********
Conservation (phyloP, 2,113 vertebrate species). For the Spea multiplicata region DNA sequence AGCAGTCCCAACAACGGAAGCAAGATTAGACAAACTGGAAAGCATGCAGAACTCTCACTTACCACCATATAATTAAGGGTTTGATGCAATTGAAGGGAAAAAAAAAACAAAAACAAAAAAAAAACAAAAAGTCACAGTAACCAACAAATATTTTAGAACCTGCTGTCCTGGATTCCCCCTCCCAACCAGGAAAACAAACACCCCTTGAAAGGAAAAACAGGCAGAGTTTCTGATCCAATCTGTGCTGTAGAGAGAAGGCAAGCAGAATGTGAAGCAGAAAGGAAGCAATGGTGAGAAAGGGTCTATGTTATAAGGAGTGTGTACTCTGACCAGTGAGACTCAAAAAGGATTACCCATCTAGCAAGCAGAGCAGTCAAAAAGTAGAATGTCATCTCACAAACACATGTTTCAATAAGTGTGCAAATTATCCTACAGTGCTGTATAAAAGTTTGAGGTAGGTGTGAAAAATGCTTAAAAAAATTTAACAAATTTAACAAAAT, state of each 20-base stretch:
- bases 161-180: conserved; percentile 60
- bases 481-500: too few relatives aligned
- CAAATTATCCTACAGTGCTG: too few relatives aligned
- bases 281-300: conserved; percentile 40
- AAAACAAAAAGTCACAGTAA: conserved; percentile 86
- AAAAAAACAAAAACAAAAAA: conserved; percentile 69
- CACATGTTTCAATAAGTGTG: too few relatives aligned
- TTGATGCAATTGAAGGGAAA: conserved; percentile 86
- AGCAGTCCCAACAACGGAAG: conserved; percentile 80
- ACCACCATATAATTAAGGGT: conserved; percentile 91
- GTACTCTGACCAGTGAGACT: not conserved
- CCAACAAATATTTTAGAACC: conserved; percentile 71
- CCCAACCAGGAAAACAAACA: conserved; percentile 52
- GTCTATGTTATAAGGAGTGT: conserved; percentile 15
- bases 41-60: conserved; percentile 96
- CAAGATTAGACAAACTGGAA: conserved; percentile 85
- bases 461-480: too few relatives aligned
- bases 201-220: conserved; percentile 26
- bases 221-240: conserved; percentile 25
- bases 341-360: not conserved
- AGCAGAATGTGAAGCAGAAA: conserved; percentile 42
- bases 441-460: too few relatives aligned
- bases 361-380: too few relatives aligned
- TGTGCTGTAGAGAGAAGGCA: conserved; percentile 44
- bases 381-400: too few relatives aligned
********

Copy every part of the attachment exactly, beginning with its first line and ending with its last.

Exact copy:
Conservation (phyloP, 2,113 vertebrate species). For the Spea multiplicata region DNA sequence AGCAGTCCCAACAACGGAAGCAAGATTAGACAAACTGGAAAGCATGCAGAACTCTCACTTACCACCATATAATTAAGGGTTTGATGCAATTGAAGGGAAAAAAAAAACAAAAACAAAAAAAAAACAAAAAGTCACAGTAACCAACAAATATTTTAGAACCTGCTGTCCTGGATTCCCCCTCCCAACCAGGAAAACAAACACCCCTTGAAAGGAAAAACAGGCAGAGTTTCTGATCCAATCTGTGCTGTAGAGAGAAGGCAAGCAGAATGTGAAGCAGAAAGGAAGCAATGGTGAGAAAGGGTCTATGTTATAAGGAGTGTGTACTCTGACCAGTGAGACTCAAAAAGGATTACCCATCTAGCAAGCAGAGCAGTCAAAAAGTAGAATGTCATCTCACAAACACATGTTTCAATAAGTGTGCAAATTATCCTACAGTGCTGTATAAAAGTTTGAGGTAGGTGTGAAAAATGCTTAAAAAAATTTAACAAATTTAACAAAAT, state of each 20-base stretch:
- bases 161-180: conserved; percentile 60
- bases 481-500: too few relatives aligned
- CAAATTATCCTACAGTGCTG: too few relatives aligned
- bases 281-300: conserved; percentile 40
- AAAACAAAAAGTCACAGTAA: conserved; percentile 86
- AAAAAAACAAAAACAAAAAA: conserved; percentile 69
- CACATGTTTCAATAAGTGTG: too few relatives aligned
- TTGATGCAATTGAAGGGAAA: conserved; percentile 86
- AGCAGTCCCAACAACGGAAG: conserved; percentile 80
- ACCACCATATAATTAAGGGT: conserved; percentile 91
- GTACTCTGACCAGTGAGACT: not conserved
- CCAACAAATATTTTAGAACC: conserved; percentile 71
- CCCAACCAGGAAAACAAACA: conserved; percentile 52
- GTCTATGTTATAAGGAGTGT: conserved; percentile 15
- bases 41-60: conserved; percentile 96
- CAAGATTAGACAAACTGGAA: conserved; percentile 85
- bases 461-480: too few relatives aligned
- bases 201-220: conserved; percentile 26
- bases 221-240: conserved; percentile 25
- bases 341-360: not conserved
- AGCAGAATGTGAAGCAGAAA: conserved; percentile 42
- bases 441-460: too few relatives aligned
- bases 361-380: too few relatives aligned
- TGTGCTGTAGAGAGAAGGCA: conserved; percentile 44
- bases 381-400: too few relatives aligned